Renovating is not only costly, but can cause some serious CO2 emissions. If you’re keen to remodel your home, make sure you’re on the right side of sustainability and go for options that lead to the least carbon footprints. HL chatted to Kerry Henning, marketing manager for Saint Gobain, about renovating green:
Why is sustainability important when it comes to home improvement?
The way we make decisions needs to change. It is becoming more and more apparent that we can no longer make home improvements to simply suit today’s needs. In order to remain sustainable we must build with the future in mind. Thus, using materials that are flexible to our changing needs should become the clear choice.
How does one make decisions on sustainability when renovating?
First decide on your sustainability goals and objectives. One could start small and begin by improving the thermal efficiency of your home or, on the other hand, go the extreme of developing an ‘off the grid’ or passive home. Once you know what your goals are, one would need to decide what processes, systems and products would best suit your needs. Some of these include:
- Reducing the window to wall ratio by 25%
- Reflective paint or roof tiles that improves the solar reflectivity by 70%
- Reflective paint for external walls that improves the solar reflectivity by 70%
- External shading devices can improve the annual average shading factor to 0.53 which is defined as that fraction of incident solar radiation that actually enters a building through the entire window assembly as heat gain.
- Glass wool roof insulation from Isover (e.g. Aerolite) to improve the U value which is the overall heat transfer coefficient that describes how well a building element conducts heat or the rate of transfer of heat (in watts) through one square metre of a structure divided by the difference in temperature across the structure.
- External wall insulation such as Weber ETICS (External Thermal Insulation Composite System) will improve the U value.
- Low E-coated glass or high performance glass for solar control
- Natural ventilation
- Energy efficient ceiling fans in habitable rooms, which is legislation in some hot- climate countries such as India.
- Solar Geysers
- Energy efficient appliances e.g. fridge, washing machine, dishwasher, etc.
- Energy efficient light bulbs
- Lighting controls, such as motion sensors for common areas and outdoor lighting
- Solar photovoltaic panels to supply at least 25% of total energy demand
- Smart meters
What kinds of sustainable options are there for someone looking to renovate their home?
Every little bit helps! Whether you are selecting materials for a new build or making alterations, choosing the most energy efficient materials could increase efficiency by as much as 74*. The construction and installation of elements such as floor slabs, roofing, insulated walls, and even window frames will add to the energy efficiency of your home. Look at the following possible options:
- Floor slabs
- Concrete filler slab leveled with Isover’s Politerm Blu, which is a thermal insulation mortar consisting of EPS beads which enable the production of lightweight, thermal insulation mortars of various densities.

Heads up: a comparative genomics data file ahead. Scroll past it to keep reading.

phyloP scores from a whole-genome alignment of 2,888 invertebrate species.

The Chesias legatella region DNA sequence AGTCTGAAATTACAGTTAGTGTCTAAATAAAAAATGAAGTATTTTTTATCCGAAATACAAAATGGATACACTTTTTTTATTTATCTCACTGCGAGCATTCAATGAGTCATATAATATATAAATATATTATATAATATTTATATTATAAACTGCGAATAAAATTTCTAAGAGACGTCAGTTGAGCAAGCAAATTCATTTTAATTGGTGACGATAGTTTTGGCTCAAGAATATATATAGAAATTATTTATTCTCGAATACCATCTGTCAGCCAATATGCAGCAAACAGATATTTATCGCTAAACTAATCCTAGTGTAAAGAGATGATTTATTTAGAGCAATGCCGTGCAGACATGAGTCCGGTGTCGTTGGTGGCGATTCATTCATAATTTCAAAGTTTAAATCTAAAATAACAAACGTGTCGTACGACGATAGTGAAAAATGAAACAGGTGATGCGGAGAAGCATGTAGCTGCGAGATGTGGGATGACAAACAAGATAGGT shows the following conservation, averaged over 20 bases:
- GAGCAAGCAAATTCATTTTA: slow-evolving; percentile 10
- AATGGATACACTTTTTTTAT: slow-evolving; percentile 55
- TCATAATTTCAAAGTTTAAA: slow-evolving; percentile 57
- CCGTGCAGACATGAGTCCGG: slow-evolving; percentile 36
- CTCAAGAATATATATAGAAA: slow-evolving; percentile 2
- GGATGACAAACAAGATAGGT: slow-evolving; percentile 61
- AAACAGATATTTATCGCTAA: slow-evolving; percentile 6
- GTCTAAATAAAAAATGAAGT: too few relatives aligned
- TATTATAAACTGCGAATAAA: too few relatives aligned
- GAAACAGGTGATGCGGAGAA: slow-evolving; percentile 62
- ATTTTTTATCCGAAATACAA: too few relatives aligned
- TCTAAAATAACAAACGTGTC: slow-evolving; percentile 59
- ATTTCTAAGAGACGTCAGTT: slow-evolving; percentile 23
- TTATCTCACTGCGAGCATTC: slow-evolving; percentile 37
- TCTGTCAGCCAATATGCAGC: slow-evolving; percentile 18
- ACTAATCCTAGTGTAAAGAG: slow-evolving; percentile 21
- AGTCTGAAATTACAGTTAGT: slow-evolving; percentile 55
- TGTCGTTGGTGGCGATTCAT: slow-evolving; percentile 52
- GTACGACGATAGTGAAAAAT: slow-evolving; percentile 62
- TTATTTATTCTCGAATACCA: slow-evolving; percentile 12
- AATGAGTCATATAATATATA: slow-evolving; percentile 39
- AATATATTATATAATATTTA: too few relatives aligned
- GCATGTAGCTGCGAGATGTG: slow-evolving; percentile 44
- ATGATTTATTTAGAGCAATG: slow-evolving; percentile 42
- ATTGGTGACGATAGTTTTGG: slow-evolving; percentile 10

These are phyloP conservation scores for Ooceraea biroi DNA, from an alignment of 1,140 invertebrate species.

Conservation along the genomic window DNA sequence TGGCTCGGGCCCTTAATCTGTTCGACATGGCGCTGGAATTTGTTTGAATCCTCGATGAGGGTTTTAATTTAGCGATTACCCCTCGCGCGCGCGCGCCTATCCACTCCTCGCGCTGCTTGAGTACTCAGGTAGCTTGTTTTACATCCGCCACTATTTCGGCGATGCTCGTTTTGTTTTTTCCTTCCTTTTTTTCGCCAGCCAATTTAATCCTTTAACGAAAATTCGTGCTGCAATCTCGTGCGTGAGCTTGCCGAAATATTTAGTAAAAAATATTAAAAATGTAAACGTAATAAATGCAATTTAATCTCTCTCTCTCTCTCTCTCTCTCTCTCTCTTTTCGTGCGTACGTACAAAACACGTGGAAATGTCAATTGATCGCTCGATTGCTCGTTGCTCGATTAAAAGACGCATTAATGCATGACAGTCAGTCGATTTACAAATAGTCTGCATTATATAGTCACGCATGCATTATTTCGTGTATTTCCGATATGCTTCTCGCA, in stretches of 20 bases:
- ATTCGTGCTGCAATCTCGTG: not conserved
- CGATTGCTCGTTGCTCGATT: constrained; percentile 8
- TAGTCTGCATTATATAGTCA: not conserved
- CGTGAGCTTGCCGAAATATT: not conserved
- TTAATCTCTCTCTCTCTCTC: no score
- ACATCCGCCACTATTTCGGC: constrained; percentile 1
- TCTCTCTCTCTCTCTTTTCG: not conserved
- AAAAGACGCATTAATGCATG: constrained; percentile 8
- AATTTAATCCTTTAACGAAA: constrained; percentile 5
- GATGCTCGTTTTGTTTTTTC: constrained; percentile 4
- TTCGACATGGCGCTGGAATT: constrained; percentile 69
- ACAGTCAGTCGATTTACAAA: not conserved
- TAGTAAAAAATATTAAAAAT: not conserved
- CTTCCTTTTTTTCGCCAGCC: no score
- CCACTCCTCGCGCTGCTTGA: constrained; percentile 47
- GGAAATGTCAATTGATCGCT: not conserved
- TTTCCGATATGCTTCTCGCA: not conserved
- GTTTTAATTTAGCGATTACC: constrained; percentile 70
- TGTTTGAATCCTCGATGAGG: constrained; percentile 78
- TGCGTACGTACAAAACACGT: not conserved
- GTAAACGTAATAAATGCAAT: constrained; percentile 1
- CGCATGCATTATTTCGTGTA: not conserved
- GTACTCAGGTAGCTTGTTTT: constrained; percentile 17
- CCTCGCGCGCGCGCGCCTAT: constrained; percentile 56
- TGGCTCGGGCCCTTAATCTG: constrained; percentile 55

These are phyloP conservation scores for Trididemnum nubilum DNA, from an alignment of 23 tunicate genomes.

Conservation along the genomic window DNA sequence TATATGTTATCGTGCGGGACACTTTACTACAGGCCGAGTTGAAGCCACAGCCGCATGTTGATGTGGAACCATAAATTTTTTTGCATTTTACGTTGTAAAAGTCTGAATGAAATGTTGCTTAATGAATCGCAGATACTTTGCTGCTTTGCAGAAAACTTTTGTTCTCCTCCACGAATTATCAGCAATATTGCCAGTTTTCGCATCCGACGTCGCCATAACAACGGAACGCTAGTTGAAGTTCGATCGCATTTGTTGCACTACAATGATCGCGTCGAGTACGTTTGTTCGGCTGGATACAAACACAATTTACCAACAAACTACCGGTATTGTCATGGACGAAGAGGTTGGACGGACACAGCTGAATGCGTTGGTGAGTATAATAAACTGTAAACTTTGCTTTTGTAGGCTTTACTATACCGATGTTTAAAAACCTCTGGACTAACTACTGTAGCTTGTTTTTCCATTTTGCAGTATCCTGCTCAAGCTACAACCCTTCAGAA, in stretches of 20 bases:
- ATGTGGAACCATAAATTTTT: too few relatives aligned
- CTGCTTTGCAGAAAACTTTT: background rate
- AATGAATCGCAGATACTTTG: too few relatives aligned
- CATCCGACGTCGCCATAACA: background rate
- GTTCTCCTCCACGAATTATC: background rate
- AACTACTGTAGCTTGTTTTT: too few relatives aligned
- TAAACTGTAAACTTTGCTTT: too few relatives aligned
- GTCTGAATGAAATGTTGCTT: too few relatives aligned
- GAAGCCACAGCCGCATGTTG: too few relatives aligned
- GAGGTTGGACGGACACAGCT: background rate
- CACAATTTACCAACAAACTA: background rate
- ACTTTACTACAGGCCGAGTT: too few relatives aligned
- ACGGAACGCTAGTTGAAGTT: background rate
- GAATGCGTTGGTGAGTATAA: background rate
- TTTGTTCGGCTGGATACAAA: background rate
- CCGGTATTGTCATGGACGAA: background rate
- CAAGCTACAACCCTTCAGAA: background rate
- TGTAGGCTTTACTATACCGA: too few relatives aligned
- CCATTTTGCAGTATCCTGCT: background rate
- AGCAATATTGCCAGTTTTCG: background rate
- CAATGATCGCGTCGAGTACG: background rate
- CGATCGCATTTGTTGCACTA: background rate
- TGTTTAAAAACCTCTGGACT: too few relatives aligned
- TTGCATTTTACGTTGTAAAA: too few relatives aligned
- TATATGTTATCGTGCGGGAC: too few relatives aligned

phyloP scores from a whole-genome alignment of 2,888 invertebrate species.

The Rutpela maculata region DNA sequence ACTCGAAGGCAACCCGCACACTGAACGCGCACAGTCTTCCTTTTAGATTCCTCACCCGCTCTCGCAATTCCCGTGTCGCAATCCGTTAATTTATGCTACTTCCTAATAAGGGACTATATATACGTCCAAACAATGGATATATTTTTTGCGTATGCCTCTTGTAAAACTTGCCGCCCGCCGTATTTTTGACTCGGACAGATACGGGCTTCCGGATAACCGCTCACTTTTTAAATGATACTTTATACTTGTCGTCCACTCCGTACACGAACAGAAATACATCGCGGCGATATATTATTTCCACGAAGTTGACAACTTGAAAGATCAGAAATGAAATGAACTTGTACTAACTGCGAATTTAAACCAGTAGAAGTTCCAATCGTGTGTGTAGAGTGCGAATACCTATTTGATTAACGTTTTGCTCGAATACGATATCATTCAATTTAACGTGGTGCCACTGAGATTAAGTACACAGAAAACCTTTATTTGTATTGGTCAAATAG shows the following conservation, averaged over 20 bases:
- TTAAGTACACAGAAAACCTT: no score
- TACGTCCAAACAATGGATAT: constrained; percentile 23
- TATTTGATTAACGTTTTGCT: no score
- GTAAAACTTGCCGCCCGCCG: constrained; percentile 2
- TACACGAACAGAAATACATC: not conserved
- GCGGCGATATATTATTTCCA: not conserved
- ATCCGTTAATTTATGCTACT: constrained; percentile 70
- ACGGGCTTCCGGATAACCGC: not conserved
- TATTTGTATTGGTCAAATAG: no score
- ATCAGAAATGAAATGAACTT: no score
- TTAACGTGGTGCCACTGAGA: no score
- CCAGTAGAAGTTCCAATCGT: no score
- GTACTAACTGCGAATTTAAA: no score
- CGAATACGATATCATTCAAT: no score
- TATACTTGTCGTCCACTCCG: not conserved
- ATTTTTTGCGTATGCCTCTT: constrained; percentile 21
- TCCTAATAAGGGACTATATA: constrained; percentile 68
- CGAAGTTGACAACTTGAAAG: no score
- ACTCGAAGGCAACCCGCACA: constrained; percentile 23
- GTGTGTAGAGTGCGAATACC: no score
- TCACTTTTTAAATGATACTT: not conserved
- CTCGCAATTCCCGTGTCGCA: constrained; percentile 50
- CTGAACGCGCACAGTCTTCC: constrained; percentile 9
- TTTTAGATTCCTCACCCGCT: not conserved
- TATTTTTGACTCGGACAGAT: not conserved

- Roof construction
- Mirco concrete tiles on timber rafters and a Gyproc Classic Ceiling System with Aerolite loft insulation.
- External walls with insulation
- Weber ETICS (External Thermal Insulation Composite System) is a thermally insulating and decorative exterior cladding system that consists of a series of specially designed components, each of which performs a designated function and as a system they offer excellent insulation properties for buildings.
- Internal walls with insulation
- Gyproc Walling System, with Isover Glasswool insulation. A variety of performance specific systems are available depending on the performance criteria required, Sound Resistance, Moisture Resistance, Air Cleansing, Impact Resistance, Fire Resistance or High Performance.
- Terrazzo tiles are the most energy efficient flooring option. Select Saint-Gobain Weber tile adhesive and grouting.
- Window Frames
- Upvc window frames have the least embodied energy and are therefore the most energy efficient.
Is it possible to have both sustainable elements and maintain an appealing aesthetic, or does one need to make compromises?
Sustainability is the new ‘sexy’. By making the most of what you have got and using some simple design principles one can achieve a comfortable home that is more superior acoustically, thermally, and of course aesthetically.
Let’s say someone has renovated their home without using sustainable methods. What could they do now to help prevent making more of a negative ecological impact?
Here are a few practical tips:
- Install a Saint-Gobain Isover geyser blanket for insulation. This will help prevent heat loss.
- A smooth RhinoLite finish to your walls would mean less paint compared to textured walls. Remember to use VOC and lead-free, water based PVC paint.
- RhinoLite Projection Plaster 2in1 is a great alternative to a sand and cement wall finish. In this process less water is used during construction, which reduces time on site due to a faster drying period.
- Gyproc Drylining may be a suitable option to improve the thermal quality of new or existing masonry walls.
The following Water Efficiency Measures could improve a household’s water efficiency by up to 59%*
- Low flow showerheads – 8ltr/min
- Low flow taps for kitchen sinks and washbasins – 6ltr/min
- Dual flush toilets – 6ltr first flush and 3ltr second flush
- Rainwater harvesting system – 50% of roof area used for rainwater collection
- Recycled grey water for flushing
For more information visit saint-gobain.co.za